When it comes to the list of vendors supplying screens to Apple for this year's (*14*)14 series, Samsung would have been the top choice thanks to its display arm.

According to a report by South Korean news publication ETNews (opens in a new tab), "industry insiders" claim that Apple has officially approached Samsung Display with an order for around 80 million displays, to be delivered in the third quarter (July-September) of this year; ahead of the scheduled release on (*14*) 14 in September.

The order details supporting reports that this year's crop of devices will not house a (*14*) 14 Mini (as it has for the last two generations of (*14*)), with only two screen sizes intended for use in four discrete models.

Based on the range of devices previously suggested by trusted leaker Ming-Chi Kuo, the (*14*) 14 and (*14*) 14 Pro will use a 6.1-inch panel, while just under half of the total order is configured to serve the largest (*14*) 14 Max and (*14*) premium. 14 Pro Max, both with a 6,7-inch screen, as Apple looks to create the best (*14*) ever in 2022.

Samsung Display will use two different manufacturing methods for the OLED screens that make up this order: LTPS-TFT and LTPO-TFT, the latter offering greater energy efficiency compared to the former, which is said to be aimed at the two Pro models of (*14*). family 14. .

The standard (*14*) 14 and (*14*) 14 Max are likely to use more modest LTPS-TFT technology, offering lower screen refresh rates and slightly lower screen quality.

Analysis: filtering the competition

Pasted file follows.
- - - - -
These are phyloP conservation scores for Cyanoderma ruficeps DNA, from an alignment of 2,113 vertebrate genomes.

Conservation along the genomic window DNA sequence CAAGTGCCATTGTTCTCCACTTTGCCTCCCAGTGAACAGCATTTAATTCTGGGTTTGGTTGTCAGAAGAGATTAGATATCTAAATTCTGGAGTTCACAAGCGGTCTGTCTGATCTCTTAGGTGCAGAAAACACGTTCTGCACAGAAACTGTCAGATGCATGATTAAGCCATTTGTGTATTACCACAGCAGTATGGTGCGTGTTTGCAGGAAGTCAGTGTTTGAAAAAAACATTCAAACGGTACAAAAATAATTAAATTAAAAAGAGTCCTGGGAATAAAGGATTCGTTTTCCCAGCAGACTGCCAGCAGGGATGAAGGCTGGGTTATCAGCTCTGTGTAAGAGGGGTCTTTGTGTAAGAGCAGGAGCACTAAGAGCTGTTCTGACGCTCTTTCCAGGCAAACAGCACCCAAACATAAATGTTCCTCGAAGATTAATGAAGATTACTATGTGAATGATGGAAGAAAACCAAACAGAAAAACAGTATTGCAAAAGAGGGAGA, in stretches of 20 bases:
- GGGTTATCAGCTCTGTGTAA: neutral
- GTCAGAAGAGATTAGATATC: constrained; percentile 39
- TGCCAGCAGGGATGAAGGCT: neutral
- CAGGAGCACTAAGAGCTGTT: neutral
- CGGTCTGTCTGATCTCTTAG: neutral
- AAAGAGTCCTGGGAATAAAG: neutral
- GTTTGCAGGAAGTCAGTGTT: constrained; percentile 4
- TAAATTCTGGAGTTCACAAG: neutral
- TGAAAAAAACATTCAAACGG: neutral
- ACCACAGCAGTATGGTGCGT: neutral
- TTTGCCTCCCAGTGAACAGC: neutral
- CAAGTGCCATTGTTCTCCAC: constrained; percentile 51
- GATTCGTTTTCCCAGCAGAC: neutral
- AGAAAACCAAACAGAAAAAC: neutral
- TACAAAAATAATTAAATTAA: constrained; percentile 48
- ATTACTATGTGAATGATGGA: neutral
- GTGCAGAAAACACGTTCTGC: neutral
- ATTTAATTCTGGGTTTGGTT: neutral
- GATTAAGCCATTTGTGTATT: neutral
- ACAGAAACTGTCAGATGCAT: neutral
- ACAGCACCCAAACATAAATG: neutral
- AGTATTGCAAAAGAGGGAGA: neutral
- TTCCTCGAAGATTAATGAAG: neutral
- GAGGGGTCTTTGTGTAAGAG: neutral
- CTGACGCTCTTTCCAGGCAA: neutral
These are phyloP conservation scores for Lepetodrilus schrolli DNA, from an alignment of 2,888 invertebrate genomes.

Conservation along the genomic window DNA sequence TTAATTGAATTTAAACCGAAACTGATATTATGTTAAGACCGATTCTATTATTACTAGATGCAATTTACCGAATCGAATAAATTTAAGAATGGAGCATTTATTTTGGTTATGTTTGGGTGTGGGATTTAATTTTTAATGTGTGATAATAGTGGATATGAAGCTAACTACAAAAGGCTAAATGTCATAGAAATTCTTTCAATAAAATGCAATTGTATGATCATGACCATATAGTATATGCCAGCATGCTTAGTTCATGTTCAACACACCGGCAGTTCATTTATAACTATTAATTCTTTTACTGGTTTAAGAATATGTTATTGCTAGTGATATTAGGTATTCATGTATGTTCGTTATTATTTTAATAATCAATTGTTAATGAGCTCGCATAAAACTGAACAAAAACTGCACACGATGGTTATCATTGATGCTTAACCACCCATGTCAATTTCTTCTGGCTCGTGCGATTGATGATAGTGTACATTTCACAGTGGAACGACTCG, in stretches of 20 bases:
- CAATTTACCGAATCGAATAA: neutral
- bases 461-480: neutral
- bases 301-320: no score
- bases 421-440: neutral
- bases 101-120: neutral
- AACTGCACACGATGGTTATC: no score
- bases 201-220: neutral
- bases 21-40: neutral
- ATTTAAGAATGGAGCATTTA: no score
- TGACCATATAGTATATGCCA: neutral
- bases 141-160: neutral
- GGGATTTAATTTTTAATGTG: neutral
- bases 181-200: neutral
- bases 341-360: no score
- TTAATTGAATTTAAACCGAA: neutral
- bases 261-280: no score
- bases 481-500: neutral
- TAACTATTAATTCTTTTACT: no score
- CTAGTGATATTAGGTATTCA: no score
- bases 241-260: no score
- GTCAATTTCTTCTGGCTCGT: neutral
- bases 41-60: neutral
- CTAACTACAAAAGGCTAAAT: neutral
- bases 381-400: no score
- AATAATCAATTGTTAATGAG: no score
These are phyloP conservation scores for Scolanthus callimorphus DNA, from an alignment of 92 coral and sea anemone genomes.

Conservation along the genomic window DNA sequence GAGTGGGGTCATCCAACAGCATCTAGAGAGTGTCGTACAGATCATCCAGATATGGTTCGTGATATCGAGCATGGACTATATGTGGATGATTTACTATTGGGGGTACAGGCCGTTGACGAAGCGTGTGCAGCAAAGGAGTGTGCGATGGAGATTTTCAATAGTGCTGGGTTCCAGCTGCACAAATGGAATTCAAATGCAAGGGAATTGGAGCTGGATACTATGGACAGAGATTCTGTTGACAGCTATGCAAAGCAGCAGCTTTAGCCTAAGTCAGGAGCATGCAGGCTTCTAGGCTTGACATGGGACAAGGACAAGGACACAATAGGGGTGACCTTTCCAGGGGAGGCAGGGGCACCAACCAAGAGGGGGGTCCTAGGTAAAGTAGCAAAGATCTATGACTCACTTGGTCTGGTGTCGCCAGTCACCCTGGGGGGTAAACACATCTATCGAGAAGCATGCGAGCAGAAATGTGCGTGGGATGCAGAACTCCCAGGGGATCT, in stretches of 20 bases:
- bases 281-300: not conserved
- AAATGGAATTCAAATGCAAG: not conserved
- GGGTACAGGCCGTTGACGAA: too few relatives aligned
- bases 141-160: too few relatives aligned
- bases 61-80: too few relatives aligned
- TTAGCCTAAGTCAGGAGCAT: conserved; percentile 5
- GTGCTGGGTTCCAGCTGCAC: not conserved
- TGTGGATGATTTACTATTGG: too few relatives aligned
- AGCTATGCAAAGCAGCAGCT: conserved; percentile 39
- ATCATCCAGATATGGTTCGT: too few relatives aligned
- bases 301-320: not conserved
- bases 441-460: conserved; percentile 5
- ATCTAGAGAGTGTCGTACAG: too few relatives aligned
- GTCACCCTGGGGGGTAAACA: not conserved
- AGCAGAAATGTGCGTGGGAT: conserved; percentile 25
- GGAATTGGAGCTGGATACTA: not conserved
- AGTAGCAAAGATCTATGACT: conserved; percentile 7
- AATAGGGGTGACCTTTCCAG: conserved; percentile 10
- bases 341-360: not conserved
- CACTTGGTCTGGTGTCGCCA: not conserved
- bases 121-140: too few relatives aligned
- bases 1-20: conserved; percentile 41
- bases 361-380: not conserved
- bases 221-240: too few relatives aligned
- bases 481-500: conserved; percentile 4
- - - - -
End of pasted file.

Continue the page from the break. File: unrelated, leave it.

While 80 million units from a single vendor would mark a big win for Samsung Display, it's not a good sign for Apple fans hoping for more affordable iPhones this year.

The more manufacturers that can meet Apple's requirements and quality standards, the more competition there will be, which means lower component prices and, in turn, savings that can theoretically be passed on to consumers.

In the past, South Korean manufacturer LG Display has often helped Samsung supply Apple with screens for its iPhones. More recently, however, the two have been joined by Chinese supplier BOE Technology.

BOE has been making displays for Apple since (*14*) 12, though whether or not the California-based company will place orders with BOE by (*14*) 14 is still up in the air.

Apple recently resumed production of (*14*) 13 displays with BOE, after it was discovered that the Chinese company had reduced its manufacturing processes (as reported by 9to5Mac (opens in a new tab)) to save costs, without reporting to the manufacturer of (*14*) in advance. weather.

While BOE's restored position as a parts supplier for the (*14*)13 does not guarantee any share of (*14*)14 production, according to GSMArena (opens in a new tab), Apple is reassessing its validity as potential supplier, which could lead to more competition for Samsung. Shows total orders and again the potential for a more affordable (*14*).

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